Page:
It found young people in juvenile justice centres had not been receiving the rehabilitation services they were entitled to and needed, and that "a focus on security" had "impaired access to education and health services".
Judge Bourke recommended the Victorian government look at more rehabilitative measures, even for violent offenders.
"There should be movement to a much less restricted, security-focused, controlling atmosphere in these detention centres," Judge Bourke said.
"There needs to be an understanding that, although they appear like adults, they have the mind of 16, 17 and 18-year-olds.
"And detention for them has to be adjusted to that."
Jurisdictions around the world are adopting more rehabilitative models of youth justice, featuring open-plan youth engagement.
The Tasmanian government is set to close its Ashley Youth Detention Centre within three years and replace it with a therapeutic model of care.
But the Victorian government appears to be doubling down on its hard-line approach.
It is spending $419 million dollars on building the new high-security Cherry Creek youth prison in the western suburbs of Melbourne — a cost which has increased by around $200 million since the centre was first announced.
The ABC understands the cost blowout is a result of revised site designs and scope for the project, which will include an intensive intervention unit and health and mental health care facilities, along with vocational, educational and drug and alcohol treatment supports.
In a statement, Victorian Minister for Youth Justice Natalie Hutchins said the facility was in line with "international best practice", would deliver "smaller facilities that focus on rehabilitation" and "focus on staff safety and reducing offending".
The Department of Justice did not answer numerous questions about the cost of recruiting staff, compensation to injured staff, or the number of assaults on young people at Malmsbury.
Instead, in a statement, a spokesman said violence toward staff was "totally unacceptable" and all incidents of violence towards staff and young people were referred to Victoria Police.
They stated that WorkCover claims at Malmsbury had reduced by nearly a quarter in the last year.
"We have significantly increased the number of custodial staff since July 2019 and the attrition rate for frontline youth justice workers has nearly halved in the last two years," the spokesman said.
There are currently fewer than 60 young people detained at the Malmsbury Youth Justice Precinct, a significant drop in the number since 2019 when there were around 200 young men at the facility.
The department statement said there had been a 21 per cent decline in the daily average number of children in custody between 2017-18 and 2020-21.
"We have driven down the number of serious incidents in custodial facilities by 42 per cent and reduced serious assaults by 59 per cent over the past three years," the statement said.
The figure on serious incidents refers to both of Victoria's youth justice facilities; the department did not provide specific data on Malmsbury, as requested by the ABC.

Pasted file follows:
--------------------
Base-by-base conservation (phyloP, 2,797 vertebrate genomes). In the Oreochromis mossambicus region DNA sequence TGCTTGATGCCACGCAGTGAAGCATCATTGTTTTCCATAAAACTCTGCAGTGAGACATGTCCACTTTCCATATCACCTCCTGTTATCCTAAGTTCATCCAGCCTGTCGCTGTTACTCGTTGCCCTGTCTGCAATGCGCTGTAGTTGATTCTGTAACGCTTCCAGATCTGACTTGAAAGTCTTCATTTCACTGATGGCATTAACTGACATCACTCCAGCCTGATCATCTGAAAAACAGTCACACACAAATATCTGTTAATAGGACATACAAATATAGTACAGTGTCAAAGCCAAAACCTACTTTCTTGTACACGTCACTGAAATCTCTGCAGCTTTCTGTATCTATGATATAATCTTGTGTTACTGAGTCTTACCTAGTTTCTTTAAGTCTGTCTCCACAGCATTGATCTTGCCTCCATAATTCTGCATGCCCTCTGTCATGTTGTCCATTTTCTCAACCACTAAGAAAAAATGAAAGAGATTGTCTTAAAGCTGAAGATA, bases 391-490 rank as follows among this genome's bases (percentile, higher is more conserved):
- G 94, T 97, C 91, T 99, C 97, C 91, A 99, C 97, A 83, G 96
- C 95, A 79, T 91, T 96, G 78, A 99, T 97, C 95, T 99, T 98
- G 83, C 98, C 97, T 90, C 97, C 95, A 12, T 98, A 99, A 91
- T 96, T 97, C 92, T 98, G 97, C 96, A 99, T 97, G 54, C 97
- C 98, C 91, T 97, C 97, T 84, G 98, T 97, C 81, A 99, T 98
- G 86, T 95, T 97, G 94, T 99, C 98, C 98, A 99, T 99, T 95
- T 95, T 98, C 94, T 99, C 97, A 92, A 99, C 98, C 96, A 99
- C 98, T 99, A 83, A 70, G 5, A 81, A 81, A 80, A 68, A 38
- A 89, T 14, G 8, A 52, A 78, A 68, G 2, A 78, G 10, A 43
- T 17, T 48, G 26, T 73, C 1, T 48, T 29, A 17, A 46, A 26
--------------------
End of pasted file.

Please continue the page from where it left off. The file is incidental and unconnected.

Former staff have told the ABC the drop in serious assaults is due to a reduction in inmate numbers and a definition change three years ago that means fewer incidents are described as "category 1", or serious.
Judge Michael Bourke said the cohort of young people in custody was becoming more difficult to manage, with a high percentage of detainees with cognitive disorders.
"Forty per cent are ex-child protection, but there is another telling figure, and that's I think 65 per cent or more, have a background of trauma, neglect and abuse," he said.
"And I don't say these things to make excuses for them; they do bad things, and they've got to accept the consequence of that.
"What I'm on about is the need to adjust your processes and your attempts to rehabilitate to the demographic you've got — and it requires skilled and sophisticated management."
He has an ally, in Quest Haerewa.
The Auckland personal trainer was at Malmsbury in 2016 and 2018 and said in his experience, there was little rehabilitation occurring.
Mr Haerewa, who now lives in New Zealand, said some of the youth justice workers were good, but many lacked experience.
"They're putting people who have just been to university in an environment where these kids have literally come from the street," he said.
Mr Haerewa said the young men were often bored and there was a lack of support for their complicated needs.
"They're really hard-headed because of the upbringing they've come from," he said.
"A lot of them have had a dark past."
He said the young people's complex needs weren't being met and many felt misunderstood while holding onto a lot of anger or trauma.
Mr Haerewa called for more physical activities and education for young offenders.
"Self-defence, like personal trainers and things like that will help," he said.
"Because a lot of the teachers and staff that have taught me all my personal training stuff, I still remember every single thing that they told me.
"They've got everything there they need, to make it a better place and actually help people.
"But what they're doing is, they're treating you like it's a jail."
Read the full response from the Department of Justice here.